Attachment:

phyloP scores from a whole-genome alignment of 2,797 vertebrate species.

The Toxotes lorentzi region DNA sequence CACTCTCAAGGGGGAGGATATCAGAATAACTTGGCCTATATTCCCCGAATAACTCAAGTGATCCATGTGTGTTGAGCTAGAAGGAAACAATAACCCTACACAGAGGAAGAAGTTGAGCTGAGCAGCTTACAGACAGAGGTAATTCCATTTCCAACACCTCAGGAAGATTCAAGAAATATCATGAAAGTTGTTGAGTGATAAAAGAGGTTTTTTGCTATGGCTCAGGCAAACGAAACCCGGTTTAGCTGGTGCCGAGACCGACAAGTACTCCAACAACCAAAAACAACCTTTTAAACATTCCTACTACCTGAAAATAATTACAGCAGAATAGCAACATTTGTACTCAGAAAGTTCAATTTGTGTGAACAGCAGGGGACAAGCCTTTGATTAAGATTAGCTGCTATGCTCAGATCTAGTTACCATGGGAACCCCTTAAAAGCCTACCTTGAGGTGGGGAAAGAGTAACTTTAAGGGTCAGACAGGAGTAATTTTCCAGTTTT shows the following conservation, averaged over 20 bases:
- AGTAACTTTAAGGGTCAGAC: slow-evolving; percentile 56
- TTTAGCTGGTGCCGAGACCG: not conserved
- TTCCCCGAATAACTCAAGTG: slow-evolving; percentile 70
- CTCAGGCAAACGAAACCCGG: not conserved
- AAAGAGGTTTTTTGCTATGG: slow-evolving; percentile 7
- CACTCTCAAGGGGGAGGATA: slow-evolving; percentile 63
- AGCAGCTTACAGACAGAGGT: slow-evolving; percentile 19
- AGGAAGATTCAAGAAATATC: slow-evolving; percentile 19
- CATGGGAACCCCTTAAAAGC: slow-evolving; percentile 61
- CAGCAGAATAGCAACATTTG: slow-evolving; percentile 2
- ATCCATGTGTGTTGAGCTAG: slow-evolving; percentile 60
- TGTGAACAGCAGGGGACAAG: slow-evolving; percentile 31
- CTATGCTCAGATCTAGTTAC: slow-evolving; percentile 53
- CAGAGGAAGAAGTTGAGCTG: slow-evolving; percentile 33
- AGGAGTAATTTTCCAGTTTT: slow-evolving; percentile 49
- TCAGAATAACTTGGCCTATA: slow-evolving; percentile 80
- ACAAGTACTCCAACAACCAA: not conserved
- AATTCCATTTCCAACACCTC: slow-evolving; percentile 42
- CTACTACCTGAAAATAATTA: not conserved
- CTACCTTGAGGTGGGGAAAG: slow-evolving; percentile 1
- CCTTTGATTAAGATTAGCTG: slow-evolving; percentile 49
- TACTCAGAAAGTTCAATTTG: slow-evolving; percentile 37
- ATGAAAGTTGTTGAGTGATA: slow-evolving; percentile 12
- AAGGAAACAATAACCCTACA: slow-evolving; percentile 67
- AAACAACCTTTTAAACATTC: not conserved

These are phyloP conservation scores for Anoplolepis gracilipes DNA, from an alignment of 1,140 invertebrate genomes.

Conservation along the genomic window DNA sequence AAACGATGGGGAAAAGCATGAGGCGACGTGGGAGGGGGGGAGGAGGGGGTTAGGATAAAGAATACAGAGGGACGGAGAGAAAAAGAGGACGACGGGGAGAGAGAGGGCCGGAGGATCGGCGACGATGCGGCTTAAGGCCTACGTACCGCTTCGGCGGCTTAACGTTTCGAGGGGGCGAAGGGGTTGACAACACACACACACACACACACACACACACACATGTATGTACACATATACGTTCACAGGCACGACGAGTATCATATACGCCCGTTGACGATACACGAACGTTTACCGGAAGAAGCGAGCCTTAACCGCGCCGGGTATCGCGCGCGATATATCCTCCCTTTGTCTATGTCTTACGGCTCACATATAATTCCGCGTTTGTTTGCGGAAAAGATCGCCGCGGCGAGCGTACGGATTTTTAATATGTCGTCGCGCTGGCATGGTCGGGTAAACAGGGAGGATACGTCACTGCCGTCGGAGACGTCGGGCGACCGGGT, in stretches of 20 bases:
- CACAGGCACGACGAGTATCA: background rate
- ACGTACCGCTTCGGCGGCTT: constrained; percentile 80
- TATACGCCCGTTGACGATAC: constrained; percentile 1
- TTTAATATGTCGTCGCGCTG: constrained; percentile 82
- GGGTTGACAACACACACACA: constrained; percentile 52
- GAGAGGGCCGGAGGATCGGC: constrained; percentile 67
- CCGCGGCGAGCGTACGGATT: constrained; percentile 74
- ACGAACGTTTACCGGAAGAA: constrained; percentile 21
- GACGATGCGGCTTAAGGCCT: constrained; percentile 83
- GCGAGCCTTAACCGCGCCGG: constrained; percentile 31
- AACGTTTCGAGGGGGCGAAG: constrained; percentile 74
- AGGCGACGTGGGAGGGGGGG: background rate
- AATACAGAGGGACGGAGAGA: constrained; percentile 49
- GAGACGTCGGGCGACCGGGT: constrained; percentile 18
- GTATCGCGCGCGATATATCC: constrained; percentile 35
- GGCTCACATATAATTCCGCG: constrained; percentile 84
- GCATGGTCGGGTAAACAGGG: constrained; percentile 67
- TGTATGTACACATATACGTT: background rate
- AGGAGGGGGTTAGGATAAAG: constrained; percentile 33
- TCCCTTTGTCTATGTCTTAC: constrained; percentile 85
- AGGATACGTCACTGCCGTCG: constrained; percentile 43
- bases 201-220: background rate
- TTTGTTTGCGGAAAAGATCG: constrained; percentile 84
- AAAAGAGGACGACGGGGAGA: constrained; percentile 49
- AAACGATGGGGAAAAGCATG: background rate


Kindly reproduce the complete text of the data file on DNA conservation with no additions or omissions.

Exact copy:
phyloP scores from a whole-genome alignment of 2,797 vertebrate species.

The Toxotes lorentzi region DNA sequence CACTCTCAAGGGGGAGGATATCAGAATAACTTGGCCTATATTCCCCGAATAACTCAAGTGATCCATGTGTGTTGAGCTAGAAGGAAACAATAACCCTACACAGAGGAAGAAGTTGAGCTGAGCAGCTTACAGACAGAGGTAATTCCATTTCCAACACCTCAGGAAGATTCAAGAAATATCATGAAAGTTGTTGAGTGATAAAAGAGGTTTTTTGCTATGGCTCAGGCAAACGAAACCCGGTTTAGCTGGTGCCGAGACCGACAAGTACTCCAACAACCAAAAACAACCTTTTAAACATTCCTACTACCTGAAAATAATTACAGCAGAATAGCAACATTTGTACTCAGAAAGTTCAATTTGTGTGAACAGCAGGGGACAAGCCTTTGATTAAGATTAGCTGCTATGCTCAGATCTAGTTACCATGGGAACCCCTTAAAAGCCTACCTTGAGGTGGGGAAAGAGTAACTTTAAGGGTCAGACAGGAGTAATTTTCCAGTTTT shows the following conservation, averaged over 20 bases:
- AGTAACTTTAAGGGTCAGAC: slow-evolving; percentile 56
- TTTAGCTGGTGCCGAGACCG: not conserved
- TTCCCCGAATAACTCAAGTG: slow-evolving; percentile 70
- CTCAGGCAAACGAAACCCGG: not conserved
- AAAGAGGTTTTTTGCTATGG: slow-evolving; percentile 7
- CACTCTCAAGGGGGAGGATA: slow-evolving; percentile 63
- AGCAGCTTACAGACAGAGGT: slow-evolving; percentile 19
- AGGAAGATTCAAGAAATATC: slow-evolving; percentile 19
- CATGGGAACCCCTTAAAAGC: slow-evolving; percentile 61
- CAGCAGAATAGCAACATTTG: slow-evolving; percentile 2
- ATCCATGTGTGTTGAGCTAG: slow-evolving; percentile 60
- TGTGAACAGCAGGGGACAAG: slow-evolving; percentile 31
- CTATGCTCAGATCTAGTTAC: slow-evolving; percentile 53
- CAGAGGAAGAAGTTGAGCTG: slow-evolving; percentile 33
- AGGAGTAATTTTCCAGTTTT: slow-evolving; percentile 49
- TCAGAATAACTTGGCCTATA: slow-evolving; percentile 80
- ACAAGTACTCCAACAACCAA: not conserved
- AATTCCATTTCCAACACCTC: slow-evolving; percentile 42
- CTACTACCTGAAAATAATTA: not conserved
- CTACCTTGAGGTGGGGAAAG: slow-evolving; percentile 1
- CCTTTGATTAAGATTAGCTG: slow-evolving; percentile 49
- TACTCAGAAAGTTCAATTTG: slow-evolving; percentile 37
- ATGAAAGTTGTTGAGTGATA: slow-evolving; percentile 12
- AAGGAAACAATAACCCTACA: slow-evolving; percentile 67
- AAACAACCTTTTAAACATTC: not conserved

These are phyloP conservation scores for Anoplolepis gracilipes DNA, from an alignment of 1,140 invertebrate genomes.

Conservation along the genomic window DNA sequence AAACGATGGGGAAAAGCATGAGGCGACGTGGGAGGGGGGGAGGAGGGGGTTAGGATAAAGAATACAGAGGGACGGAGAGAAAAAGAGGACGACGGGGAGAGAGAGGGCCGGAGGATCGGCGACGATGCGGCTTAAGGCCTACGTACCGCTTCGGCGGCTTAACGTTTCGAGGGGGCGAAGGGGTTGACAACACACACACACACACACACACACACACACATGTATGTACACATATACGTTCACAGGCACGACGAGTATCATATACGCCCGTTGACGATACACGAACGTTTACCGGAAGAAGCGAGCCTTAACCGCGCCGGGTATCGCGCGCGATATATCCTCCCTTTGTCTATGTCTTACGGCTCACATATAATTCCGCGTTTGTTTGCGGAAAAGATCGCCGCGGCGAGCGTACGGATTTTTAATATGTCGTCGCGCTGGCATGGTCGGGTAAACAGGGAGGATACGTCACTGCCGTCGGAGACGTCGGGCGACCGGGT, in stretches of 20 bases:
- CACAGGCACGACGAGTATCA: background rate
- ACGTACCGCTTCGGCGGCTT: constrained; percentile 80
- TATACGCCCGTTGACGATAC: constrained; percentile 1
- TTTAATATGTCGTCGCGCTG: constrained; percentile 82
- GGGTTGACAACACACACACA: constrained; percentile 52
- GAGAGGGCCGGAGGATCGGC: constrained; percentile 67
- CCGCGGCGAGCGTACGGATT: constrained; percentile 74
- ACGAACGTTTACCGGAAGAA: constrained; percentile 21
- GACGATGCGGCTTAAGGCCT: constrained; percentile 83
- GCGAGCCTTAACCGCGCCGG: constrained; percentile 31
- AACGTTTCGAGGGGGCGAAG: constrained; percentile 74
- AGGCGACGTGGGAGGGGGGG: background rate
- AATACAGAGGGACGGAGAGA: constrained; percentile 49
- GAGACGTCGGGCGACCGGGT: constrained; percentile 18
- GTATCGCGCGCGATATATCC: constrained; percentile 35
- GGCTCACATATAATTCCGCG: constrained; percentile 84
- GCATGGTCGGGTAAACAGGG: constrained; percentile 67
- TGTATGTACACATATACGTT: background rate
- AGGAGGGGGTTAGGATAAAG: constrained; percentile 33
- TCCCTTTGTCTATGTCTTAC: constrained; percentile 85
- AGGATACGTCACTGCCGTCG: constrained; percentile 43
- bases 201-220: background rate
- TTTGTTTGCGGAAAAGATCG: constrained; percentile 84
- AAAAGAGGACGACGGGGAGA: constrained; percentile 49
- AAACGATGGGGAAAAGCATG: background rate